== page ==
As mentioned, Irish breakfast has a lot more Assam tea leaves than the English tea. This could be due to the history of importing tea to Ireland and the abundance of Assam tea when Irish tea culture was going mainstream.
Irish Breakfast Tea Vs English Breakfast Tea: Similarities
Both teas use the same core black teas to make their blends. Assam, Ceylon, and Kenyan are all present in these tea blends. Some tea makers change this blend and add other teas and spices to make their brand stand out. But in general, those three teas are the main components of both teas.
They are both called breakfast tea on the packaging but are not called this in practice. For example, in the UK nobody says, “I could fancy some breakfast tea.” Instead they just call it tea.
They are drunk any time of day and commonly combined with dairy and sweeteners, like honey or sugar, due to the strength and taste of the tea. Part of the reason they add milk and sugar is just cultural, at this point. To me, a good black tea tastes fine on its own.
Both of these teas are popular all over the world, not just in their country of origin. You will find fans of English and Irish breakfast tea in every country. They are a staple of the tea world much like green tea or oolong tea is.
In any tea lover’s cabinet, you will definitely find either English or Irish or both. Personally, I have both varieties on hand. I drink English tea when I just want a black tea for any reason at all, and I reach for the Irish stuff when I need a kick in the teeth. I drink it black, of course.
Advantages Of English Breakfast Tea
English breakfast tea is more versatile, in my opinion. It can be drunk at any time for any reason, without worrying about getting too much caffeine. It has a milder taste and appeals to more people, because it is not so immediately attention-grabbing.
It is a great tea to add some citrus to (like they do with Earl Gray), usually in the form of lemon. And of course, you can add cream or honey or both, if you like to act like a Brit.
At the risk of being more boring or bland, it is just an all-around more useful tea to have, because it can be drunk with anything at any time. The Irish version is a bit more hardcore and has a distinct flavor that does not always go with what you are eating. It is, therefore, less likely to be included in as many meals or daily activities.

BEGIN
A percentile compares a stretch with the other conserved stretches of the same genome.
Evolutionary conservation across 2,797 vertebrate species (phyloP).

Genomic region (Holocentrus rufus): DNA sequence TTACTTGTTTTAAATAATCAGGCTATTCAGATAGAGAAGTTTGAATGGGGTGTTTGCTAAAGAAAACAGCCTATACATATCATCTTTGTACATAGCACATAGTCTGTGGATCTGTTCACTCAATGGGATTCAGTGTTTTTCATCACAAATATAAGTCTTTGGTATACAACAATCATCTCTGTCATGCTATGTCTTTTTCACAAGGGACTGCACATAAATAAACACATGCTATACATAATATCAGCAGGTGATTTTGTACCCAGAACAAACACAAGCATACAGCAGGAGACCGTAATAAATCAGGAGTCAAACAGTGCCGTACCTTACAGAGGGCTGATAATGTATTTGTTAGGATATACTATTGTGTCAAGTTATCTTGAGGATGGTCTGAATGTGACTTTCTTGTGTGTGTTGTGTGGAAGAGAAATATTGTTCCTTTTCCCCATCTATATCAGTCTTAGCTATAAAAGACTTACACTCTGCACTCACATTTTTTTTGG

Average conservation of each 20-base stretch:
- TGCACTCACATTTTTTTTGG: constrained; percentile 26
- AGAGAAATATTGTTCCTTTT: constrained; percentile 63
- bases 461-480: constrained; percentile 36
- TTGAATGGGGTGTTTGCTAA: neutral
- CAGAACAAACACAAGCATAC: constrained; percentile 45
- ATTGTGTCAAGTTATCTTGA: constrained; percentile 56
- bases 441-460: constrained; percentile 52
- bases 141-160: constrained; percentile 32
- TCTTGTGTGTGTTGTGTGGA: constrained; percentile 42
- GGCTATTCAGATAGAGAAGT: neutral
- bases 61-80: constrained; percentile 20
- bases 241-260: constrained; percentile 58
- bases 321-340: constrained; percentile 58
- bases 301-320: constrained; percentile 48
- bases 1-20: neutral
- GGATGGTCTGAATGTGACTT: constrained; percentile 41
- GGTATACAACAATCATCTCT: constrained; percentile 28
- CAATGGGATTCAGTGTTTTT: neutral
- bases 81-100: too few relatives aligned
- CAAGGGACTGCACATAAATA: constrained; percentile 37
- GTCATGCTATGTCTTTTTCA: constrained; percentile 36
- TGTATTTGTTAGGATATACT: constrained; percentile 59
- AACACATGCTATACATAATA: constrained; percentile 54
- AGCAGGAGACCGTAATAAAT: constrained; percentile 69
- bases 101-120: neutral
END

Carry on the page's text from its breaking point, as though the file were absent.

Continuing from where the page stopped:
Advantages Of Irish Breakfast Tea
If you are used to drinking coffee, you will probably transition easier to Irish breakfast tea. It is a strong, robust, dark, and unique tasting tea that has a good caffeine punch, though not as much as coffee.
Irish breakfast tea can have between 40 and 60 mg of caffein, whereas coffee packs a walloping 80 to 120 mg of caffeine per cup. You would need to drink 2 cups of Irish tea to get the same caffeine as you do from drinking one cup of coffee.
However, some brave souls use 2 tea bags or brew loose leaf Irish tea very strongly and end up with as much, or more, caffeine per cup than coffee. It is well known that the Irish tend to be gluttons for punishment.
Why To Drink English Breakfast Tea
English breakfast tea is for everyone. And you don’t have to drink it in the morning. It is a good dark tea that can be mild or strong, depending on how you brew it. It does taste great with some honey and milk or cream (though I am not a fan of dairy in my tea at all).
It is a little milder than its Irish cousin and will taste good with just about any meal. But I would not recommend it with something like garlicky spaghetti. Trust me, just avoid that combination.
Why To Drink Irish Breakfast Tea
If you like strong robust black tea and/or are currently a coffee drinker, Irish breakfast tea may be more your speed. It just has more of a strong flavor, and it grabs you right away. To me, it is a bit bitter like some coffee is, especially when you drink it straight.
Irish Vs English Breakfast Tea: Final Thoughts
There is indeed not a ton of difference between Irish and English breakfast tea, but the differences that do exist make them quite different teas for different occasions and palates.
You will almost certainly have a strong preference for one or the other, though it is likely this preference will change depending on the situation, occasion, or just time of day.
At least, that is how it is for me. Sometimes an Irish tea just sounds better, while other times, I feel like the English version. That is why I always have both on hand. It is also nice to be able to offer guests a choice. Even better if you can offer it in a nice English style tea set.